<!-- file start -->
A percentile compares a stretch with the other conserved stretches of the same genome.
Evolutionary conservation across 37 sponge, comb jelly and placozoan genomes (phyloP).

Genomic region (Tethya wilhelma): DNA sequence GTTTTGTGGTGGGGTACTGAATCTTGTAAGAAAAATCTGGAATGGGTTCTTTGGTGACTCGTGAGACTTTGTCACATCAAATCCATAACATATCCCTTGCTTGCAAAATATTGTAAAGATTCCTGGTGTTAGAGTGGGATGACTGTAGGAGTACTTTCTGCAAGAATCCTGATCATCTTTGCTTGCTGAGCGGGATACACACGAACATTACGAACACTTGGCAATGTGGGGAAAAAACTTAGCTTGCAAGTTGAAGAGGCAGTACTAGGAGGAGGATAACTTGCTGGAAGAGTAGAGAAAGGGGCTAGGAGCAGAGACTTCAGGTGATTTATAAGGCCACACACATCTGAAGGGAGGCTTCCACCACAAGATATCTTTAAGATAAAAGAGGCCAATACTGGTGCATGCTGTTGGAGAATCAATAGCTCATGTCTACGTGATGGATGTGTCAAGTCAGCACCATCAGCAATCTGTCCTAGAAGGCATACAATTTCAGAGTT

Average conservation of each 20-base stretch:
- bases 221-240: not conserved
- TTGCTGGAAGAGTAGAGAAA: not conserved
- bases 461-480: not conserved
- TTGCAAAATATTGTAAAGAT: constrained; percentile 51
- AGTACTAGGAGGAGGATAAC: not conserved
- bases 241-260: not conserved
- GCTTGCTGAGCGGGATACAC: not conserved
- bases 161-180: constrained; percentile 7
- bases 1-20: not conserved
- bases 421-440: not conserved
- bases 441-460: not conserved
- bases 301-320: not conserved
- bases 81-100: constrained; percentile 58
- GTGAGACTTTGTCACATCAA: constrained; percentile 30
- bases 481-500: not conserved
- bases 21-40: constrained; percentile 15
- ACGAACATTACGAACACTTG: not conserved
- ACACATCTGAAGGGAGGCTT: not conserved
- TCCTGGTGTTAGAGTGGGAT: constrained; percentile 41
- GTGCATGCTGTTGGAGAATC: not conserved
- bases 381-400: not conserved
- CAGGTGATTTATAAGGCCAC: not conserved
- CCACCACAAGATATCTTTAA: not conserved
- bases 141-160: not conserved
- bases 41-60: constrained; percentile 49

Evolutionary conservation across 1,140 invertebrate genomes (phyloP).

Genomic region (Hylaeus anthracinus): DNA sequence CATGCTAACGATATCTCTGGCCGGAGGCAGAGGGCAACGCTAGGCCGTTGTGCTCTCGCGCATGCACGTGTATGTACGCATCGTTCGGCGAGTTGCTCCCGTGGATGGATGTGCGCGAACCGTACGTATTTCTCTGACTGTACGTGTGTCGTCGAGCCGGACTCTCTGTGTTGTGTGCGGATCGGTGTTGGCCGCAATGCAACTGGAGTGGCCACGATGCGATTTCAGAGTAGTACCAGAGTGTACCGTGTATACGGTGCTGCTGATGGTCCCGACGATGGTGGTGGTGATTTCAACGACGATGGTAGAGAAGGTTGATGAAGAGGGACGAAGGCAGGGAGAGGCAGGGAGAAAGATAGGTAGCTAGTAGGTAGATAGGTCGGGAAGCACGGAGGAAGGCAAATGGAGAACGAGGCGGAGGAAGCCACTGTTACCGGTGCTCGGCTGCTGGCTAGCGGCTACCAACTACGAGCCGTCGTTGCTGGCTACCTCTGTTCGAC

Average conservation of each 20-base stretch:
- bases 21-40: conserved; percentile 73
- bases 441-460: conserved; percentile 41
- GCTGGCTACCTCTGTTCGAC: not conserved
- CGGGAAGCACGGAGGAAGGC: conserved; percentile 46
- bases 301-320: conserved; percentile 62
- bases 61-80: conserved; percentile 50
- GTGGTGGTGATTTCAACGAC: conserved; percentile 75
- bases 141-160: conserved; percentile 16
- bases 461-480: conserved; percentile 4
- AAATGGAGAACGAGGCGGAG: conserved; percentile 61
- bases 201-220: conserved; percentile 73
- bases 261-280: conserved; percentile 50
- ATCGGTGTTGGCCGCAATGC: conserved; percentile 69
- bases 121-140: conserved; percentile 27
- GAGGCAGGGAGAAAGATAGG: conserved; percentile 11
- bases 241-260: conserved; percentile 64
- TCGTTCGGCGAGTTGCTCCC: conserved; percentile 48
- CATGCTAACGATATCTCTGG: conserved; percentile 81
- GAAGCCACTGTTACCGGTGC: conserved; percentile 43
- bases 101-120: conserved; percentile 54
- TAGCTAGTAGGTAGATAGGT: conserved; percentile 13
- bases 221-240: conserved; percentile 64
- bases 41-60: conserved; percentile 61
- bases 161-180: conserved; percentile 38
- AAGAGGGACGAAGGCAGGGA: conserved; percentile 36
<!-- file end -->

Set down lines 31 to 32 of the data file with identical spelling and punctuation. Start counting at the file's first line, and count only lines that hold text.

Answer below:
Genomic region (Hylaeus anthracinus): DNA sequence CATGCTAACGATATCTCTGGCCGGAGGCAGAGGGCAACGCTAGGCCGTTGTGCTCTCGCGCATGCACGTGTATGTACGCATCGTTCGGCGAGTTGCTCCCGTGGATGGATGTGCGCGAACCGTACGTATTTCTCTGACTGTACGTGTGTCGTCGAGCCGGACTCTCTGTGTTGTGTGCGGATCGGTGTTGGCCGCAATGCAACTGGAGTGGCCACGATGCGATTTCAGAGTAGTACCAGAGTGTACCGTGTATACGGTGCTGCTGATGGTCCCGACGATGGTGGTGGTGATTTCAACGACGATGGTAGAGAAGGTTGATGAAGAGGGACGAAGGCAGGGAGAGGCAGGGAGAAAGATAGGTAGCTAGTAGGTAGATAGGTCGGGAAGCACGGAGGAAGGCAAATGGAGAACGAGGCGGAGGAAGCCACTGTTACCGGTGCTCGGCTGCTGGCTAGCGGCTACCAACTACGAGCCGTCGTTGCTGGCTACCTCTGTTCGAC

Average conservation of each 20-base stretch: